We then turn to the mental component. As explained in Cravens, a jury is entitled to infer a defendant's subjective awareness that his conduct endangers life from the circumstances of the attack alone, and from a defendant's behavior before and after the attack. (Cravens, supra, 53 Cal.4th at p. 511.) Here, defendant's behavior before the attack, during the attack, and after the attack showed he was aware his conduct endangered life. Before the attack, defendant was aware of the destruction that just one blow of his fist could inflict. He had just punched Wike's windshield, causing a hole and damage to the car's quarter panel. He then proclaimed he was "'fucking killing people'" and targeted Sigler. During his attack on Sigler, defendant quickly learned just one of his punches could knock Sigler to the ground and render him unconscious. Despite that knowledge, he used that same type force to repeatedly pummel an unconscious Sigler to his death. After the attack, defendant proclaimed his awareness of what he had done when he said, "I just knocked that mother [fucker] out." These facts demonstrate defendant was aware that beating Sigler with his fists in the manner he did would endanger Sigler's life and he acted anyway. The mental component of implied malice was satisfied as well.
The Court Did Not Abuse Its Discretion In
Overruling A Defense Objection Regarding Cross-Examining A Defense Expert Witness, And Counsel Was Not Ineffective
Defendant contends the trial court abused its discretion in overruling a defense objection to what he claims was irrelevant cross-examination of Dr. Wick by the prosecutor that insinuated defendant had an antisocial personality. He claims this insinuation undercut his defense that it was his mental impairments, and not simply an antisocial personality, that caused him to be unable to control his impulses. He further claims defense counsel was ineffective for failing to renew the objection to the prosecutor's cross-examination at the time of the next expert's testimony.
Defense counsel objected to the prosecutor cross-examining Dr. Wick about a diagnosis of antisocial personality because there was "no testimony with regard to that in [his] direct" examination of the witness. The court overruled the objection "based upon the totality of circumstances of the testimony thus far, not just the doctor's testimony."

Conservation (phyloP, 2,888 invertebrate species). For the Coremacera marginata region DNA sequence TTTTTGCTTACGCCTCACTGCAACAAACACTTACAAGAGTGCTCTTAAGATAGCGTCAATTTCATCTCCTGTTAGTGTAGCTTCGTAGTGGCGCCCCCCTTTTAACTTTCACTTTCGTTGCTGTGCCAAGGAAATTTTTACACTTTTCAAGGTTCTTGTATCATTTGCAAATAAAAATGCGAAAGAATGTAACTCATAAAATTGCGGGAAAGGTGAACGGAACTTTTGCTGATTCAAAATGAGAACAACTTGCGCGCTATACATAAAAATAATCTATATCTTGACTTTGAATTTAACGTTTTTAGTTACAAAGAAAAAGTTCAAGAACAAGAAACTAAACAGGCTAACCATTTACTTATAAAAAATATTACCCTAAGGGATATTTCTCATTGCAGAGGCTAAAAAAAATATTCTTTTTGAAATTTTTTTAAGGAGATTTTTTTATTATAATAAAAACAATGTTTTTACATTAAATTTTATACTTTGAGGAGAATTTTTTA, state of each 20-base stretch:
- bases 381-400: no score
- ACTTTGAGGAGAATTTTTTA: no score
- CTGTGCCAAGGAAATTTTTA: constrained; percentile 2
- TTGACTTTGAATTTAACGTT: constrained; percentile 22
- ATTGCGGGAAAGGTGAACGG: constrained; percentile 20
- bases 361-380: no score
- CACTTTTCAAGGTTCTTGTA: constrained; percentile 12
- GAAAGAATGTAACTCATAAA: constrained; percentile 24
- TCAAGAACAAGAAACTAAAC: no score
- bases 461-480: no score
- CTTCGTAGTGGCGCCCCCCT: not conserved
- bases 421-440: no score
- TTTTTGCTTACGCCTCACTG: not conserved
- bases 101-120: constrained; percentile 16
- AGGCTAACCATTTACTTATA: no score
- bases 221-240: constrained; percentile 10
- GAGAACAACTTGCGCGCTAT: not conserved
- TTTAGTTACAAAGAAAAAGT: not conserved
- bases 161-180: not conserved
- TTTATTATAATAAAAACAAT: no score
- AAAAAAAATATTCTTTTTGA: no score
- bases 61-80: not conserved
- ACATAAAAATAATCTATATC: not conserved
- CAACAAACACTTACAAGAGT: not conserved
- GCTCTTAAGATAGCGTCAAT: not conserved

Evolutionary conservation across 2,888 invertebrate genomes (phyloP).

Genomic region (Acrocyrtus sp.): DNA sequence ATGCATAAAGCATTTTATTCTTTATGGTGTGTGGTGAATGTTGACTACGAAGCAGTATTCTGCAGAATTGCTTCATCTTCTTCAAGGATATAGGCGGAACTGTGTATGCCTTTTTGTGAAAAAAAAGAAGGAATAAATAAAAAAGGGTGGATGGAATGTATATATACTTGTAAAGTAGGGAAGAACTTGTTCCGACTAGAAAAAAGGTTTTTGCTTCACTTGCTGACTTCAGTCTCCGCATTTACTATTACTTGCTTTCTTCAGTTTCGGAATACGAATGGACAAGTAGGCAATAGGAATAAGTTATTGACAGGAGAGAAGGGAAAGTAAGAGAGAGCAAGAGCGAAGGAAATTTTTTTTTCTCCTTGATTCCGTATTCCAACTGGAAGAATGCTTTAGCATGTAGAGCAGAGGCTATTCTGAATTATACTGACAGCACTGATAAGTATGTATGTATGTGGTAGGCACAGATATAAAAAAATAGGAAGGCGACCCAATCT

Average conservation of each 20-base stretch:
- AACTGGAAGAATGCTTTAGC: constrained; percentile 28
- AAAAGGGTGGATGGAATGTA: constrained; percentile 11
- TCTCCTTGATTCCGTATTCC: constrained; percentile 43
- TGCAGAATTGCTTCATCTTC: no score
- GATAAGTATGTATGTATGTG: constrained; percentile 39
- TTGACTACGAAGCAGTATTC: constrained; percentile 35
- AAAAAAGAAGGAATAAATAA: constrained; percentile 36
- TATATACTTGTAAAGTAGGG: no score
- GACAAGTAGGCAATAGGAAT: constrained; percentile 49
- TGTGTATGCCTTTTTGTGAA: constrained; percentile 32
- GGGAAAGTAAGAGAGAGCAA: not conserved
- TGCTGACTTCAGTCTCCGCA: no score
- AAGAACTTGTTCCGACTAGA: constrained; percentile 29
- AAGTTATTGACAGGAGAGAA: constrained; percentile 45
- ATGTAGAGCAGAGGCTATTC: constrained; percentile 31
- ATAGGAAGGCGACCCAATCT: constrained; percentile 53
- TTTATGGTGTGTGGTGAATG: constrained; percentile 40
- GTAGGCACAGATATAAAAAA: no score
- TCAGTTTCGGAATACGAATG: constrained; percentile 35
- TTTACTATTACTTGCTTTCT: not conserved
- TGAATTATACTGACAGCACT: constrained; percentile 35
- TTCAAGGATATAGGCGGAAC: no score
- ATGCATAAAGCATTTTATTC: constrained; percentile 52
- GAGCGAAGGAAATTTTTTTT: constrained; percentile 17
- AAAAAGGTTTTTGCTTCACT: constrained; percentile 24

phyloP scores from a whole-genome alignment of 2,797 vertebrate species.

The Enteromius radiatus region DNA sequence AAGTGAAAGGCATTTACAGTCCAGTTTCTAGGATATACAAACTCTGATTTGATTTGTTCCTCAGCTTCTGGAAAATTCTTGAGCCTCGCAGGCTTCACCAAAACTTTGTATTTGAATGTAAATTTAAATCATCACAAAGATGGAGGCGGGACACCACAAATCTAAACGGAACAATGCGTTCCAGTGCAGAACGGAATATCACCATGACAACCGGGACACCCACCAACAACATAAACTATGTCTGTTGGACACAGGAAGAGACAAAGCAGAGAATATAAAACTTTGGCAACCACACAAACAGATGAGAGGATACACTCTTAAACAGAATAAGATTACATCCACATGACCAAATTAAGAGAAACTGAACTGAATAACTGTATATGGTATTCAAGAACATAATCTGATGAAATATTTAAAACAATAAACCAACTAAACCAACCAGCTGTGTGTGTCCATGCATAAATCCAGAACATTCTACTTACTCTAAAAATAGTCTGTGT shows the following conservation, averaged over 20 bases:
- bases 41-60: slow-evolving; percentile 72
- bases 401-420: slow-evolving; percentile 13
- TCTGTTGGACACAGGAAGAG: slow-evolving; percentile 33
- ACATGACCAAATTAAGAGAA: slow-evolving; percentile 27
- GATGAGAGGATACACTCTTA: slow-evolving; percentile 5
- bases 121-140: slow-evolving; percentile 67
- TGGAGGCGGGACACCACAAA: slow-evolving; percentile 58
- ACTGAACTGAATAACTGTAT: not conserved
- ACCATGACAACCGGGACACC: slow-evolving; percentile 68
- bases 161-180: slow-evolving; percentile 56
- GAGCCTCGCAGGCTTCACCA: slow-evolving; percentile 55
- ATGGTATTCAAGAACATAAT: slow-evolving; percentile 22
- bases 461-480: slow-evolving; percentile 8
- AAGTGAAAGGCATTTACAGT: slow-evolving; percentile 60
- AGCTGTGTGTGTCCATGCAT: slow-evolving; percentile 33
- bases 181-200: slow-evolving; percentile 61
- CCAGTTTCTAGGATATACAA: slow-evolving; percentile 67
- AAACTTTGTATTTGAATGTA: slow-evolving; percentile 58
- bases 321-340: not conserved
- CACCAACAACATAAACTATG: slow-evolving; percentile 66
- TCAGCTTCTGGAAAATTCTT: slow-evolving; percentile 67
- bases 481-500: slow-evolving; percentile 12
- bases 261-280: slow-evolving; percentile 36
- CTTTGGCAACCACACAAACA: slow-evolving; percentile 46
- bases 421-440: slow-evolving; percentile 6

The court's ruling was not an abuse of discretion. (See People v. Rowland (1992) 4 Cal.4th 238, 266 [standard of review].) "An expert witness may be cross-examined about 'the matter upon which his or her opinion is based and the reasons for his or her opinion.' (Evid. Code, § 721, subd. (a).) The scope of this inquiry is broad and includes questions about whether the expert sufficiently considered matters inconsistent with the opinion. [Citation.] Thus, an adverse party may bring to the attention of the jury that an expert did not know or consider information relevant to the issue on which the expert has offered an opinion." (People v. Doolin (2009) 45 Cal.4th 390, 434-435.)
Here, the prosecutor's cross-examination did just that. Specifically, Dr. Wick testified on direct examination that defendant had been diagnosed with ADHD, and people with ADHD tended to be impulsive. On cross-examination, the prosecutor attempted to show that Dr. Wick had not taken into account the alternative diagnosis of antisocial personality disorder. The prosecutor elicited that Dr. Wick had not tested defendant for that disorder and that disorder also was characterized by a person's poor impulse control. This line of questioning was not an abuse of discretion because it was designed to elicit and did in fact elicit relevant testimony, namely, that the defense expert had not considered evidence that might have been relevant to the issues on which he was offering his expert opinion, namely, why defendant acted as he did.
And, to the extent defendant argues defense counsel was ineffective for failing to renew the objection to the prosecutor's cross-examination at the time of the next expert's testimony, that argument lacks merit as well. By the time of Dr. Globus's testimony, defense counsel apparently and correctly realized cross-examination about the alternative diagnosis of antisocial personality disorder was warranted, so defense counsel reasonably attempted to preempt that cross-examination by asking Dr. Globus on direct examination about the diagnosis of antisocial personality and antisocial personality disorder. Defense counsel was not deficient for doing so or failing to further object.
The judgment is affirmed.
We concur: RAYE , P. J. MAURO , J.
© 1992-2012 VersusLaw Inc.